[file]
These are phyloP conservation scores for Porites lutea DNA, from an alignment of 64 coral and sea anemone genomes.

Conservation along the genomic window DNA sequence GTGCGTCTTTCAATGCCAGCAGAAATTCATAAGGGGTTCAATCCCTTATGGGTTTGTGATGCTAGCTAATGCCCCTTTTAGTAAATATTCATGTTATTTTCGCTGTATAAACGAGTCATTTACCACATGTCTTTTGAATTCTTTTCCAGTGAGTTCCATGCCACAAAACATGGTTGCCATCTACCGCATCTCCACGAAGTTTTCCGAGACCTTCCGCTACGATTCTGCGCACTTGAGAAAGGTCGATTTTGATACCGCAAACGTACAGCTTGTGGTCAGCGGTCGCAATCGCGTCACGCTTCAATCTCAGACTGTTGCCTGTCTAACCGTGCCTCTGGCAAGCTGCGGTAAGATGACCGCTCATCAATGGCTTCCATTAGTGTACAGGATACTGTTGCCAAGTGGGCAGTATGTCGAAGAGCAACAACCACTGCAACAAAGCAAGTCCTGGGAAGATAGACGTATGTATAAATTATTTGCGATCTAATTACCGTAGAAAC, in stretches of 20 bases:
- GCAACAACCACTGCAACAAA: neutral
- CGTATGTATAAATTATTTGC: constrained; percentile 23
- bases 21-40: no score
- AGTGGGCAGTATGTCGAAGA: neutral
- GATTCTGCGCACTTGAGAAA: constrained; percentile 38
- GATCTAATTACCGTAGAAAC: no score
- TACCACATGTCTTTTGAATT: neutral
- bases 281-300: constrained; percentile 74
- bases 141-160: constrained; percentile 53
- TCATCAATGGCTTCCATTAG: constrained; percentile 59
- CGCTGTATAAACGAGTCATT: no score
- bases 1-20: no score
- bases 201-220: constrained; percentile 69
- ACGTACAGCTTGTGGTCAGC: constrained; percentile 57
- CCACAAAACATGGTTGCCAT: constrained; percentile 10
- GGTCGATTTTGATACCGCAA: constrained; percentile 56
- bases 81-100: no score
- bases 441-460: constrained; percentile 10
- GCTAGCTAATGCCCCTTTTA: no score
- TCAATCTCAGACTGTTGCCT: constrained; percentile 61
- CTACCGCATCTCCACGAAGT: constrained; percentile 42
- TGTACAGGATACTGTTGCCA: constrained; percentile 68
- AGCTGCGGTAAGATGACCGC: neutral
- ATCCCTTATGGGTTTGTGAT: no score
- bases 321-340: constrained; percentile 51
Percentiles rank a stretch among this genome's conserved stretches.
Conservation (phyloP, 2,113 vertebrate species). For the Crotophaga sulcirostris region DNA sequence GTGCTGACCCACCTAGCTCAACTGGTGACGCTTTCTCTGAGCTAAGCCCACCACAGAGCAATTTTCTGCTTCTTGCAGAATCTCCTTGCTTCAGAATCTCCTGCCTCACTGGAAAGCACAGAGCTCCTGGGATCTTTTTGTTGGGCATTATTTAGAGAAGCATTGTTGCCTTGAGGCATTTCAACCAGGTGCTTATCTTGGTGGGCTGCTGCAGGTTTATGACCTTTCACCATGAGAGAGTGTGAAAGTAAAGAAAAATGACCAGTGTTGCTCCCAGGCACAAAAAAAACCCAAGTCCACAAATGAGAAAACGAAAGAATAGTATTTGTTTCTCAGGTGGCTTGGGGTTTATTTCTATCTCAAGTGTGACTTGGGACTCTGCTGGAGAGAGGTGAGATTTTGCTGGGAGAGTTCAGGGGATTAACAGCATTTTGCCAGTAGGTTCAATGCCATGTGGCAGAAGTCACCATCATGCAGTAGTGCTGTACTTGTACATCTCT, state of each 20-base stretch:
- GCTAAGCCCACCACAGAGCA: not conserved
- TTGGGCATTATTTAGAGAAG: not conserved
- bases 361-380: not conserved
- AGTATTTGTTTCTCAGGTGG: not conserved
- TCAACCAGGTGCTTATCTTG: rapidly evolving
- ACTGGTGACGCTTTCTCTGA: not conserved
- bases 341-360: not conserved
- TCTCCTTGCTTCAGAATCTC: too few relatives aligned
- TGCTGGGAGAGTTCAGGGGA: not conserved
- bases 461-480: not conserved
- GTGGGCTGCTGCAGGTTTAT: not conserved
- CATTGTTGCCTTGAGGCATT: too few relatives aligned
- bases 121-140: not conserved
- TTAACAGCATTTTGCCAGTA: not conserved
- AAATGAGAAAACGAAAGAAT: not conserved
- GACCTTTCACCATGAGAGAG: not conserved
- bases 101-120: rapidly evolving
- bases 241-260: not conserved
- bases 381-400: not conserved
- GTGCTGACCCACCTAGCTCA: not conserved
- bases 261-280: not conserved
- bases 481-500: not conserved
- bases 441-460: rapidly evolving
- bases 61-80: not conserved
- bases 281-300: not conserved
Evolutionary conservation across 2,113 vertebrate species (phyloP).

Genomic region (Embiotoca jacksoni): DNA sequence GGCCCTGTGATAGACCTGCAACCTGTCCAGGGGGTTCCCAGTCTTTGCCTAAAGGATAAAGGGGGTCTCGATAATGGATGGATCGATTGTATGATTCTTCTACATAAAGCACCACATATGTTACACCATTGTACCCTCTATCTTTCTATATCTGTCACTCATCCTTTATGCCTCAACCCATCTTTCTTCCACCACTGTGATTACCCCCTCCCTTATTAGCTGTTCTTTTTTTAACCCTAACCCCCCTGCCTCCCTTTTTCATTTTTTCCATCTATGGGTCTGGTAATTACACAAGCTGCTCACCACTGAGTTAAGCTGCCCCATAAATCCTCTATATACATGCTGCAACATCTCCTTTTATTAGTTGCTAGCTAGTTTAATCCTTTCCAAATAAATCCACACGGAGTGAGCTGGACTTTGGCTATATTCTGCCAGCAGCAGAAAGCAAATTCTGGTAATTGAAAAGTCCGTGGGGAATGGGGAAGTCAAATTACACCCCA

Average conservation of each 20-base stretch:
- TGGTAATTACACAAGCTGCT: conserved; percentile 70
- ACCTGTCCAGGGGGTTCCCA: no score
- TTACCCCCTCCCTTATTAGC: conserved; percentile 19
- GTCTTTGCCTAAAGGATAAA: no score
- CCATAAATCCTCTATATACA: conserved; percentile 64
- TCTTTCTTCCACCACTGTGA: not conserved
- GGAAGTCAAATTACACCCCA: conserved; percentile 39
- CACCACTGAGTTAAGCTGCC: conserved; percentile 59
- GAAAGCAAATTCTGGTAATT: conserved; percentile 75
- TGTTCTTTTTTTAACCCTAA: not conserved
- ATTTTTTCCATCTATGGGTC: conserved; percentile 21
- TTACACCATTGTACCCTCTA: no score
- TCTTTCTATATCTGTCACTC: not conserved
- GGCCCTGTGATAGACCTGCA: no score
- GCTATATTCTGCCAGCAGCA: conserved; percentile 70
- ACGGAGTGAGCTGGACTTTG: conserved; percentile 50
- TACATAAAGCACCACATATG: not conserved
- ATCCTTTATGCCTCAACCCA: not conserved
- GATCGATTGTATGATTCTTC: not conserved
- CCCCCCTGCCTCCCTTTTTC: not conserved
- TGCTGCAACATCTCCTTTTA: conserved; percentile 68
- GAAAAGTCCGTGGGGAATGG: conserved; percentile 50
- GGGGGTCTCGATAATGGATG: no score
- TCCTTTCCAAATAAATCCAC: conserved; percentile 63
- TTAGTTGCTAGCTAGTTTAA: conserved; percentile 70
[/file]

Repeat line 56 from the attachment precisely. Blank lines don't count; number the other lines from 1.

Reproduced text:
Genomic region (Embiotoca jacksoni): DNA sequence GGCCCTGTGATAGACCTGCAACCTGTCCAGGGGGTTCCCAGTCTTTGCCTAAAGGATAAAGGGGGTCTCGATAATGGATGGATCGATTGTATGATTCTTCTACATAAAGCACCACATATGTTACACCATTGTACCCTCTATCTTTCTATATCTGTCACTCATCCTTTATGCCTCAACCCATCTTTCTTCCACCACTGTGATTACCCCCTCCCTTATTAGCTGTTCTTTTTTTAACCCTAACCCCCCTGCCTCCCTTTTTCATTTTTTCCATCTATGGGTCTGGTAATTACACAAGCTGCTCACCACTGAGTTAAGCTGCCCCATAAATCCTCTATATACATGCTGCAACATCTCCTTTTATTAGTTGCTAGCTAGTTTAATCCTTTCCAAATAAATCCACACGGAGTGAGCTGGACTTTGGCTATATTCTGCCAGCAGCAGAAAGCAAATTCTGGTAATTGAAAAGTCCGTGGGGAATGGGGAAGTCAAATTACACCCCA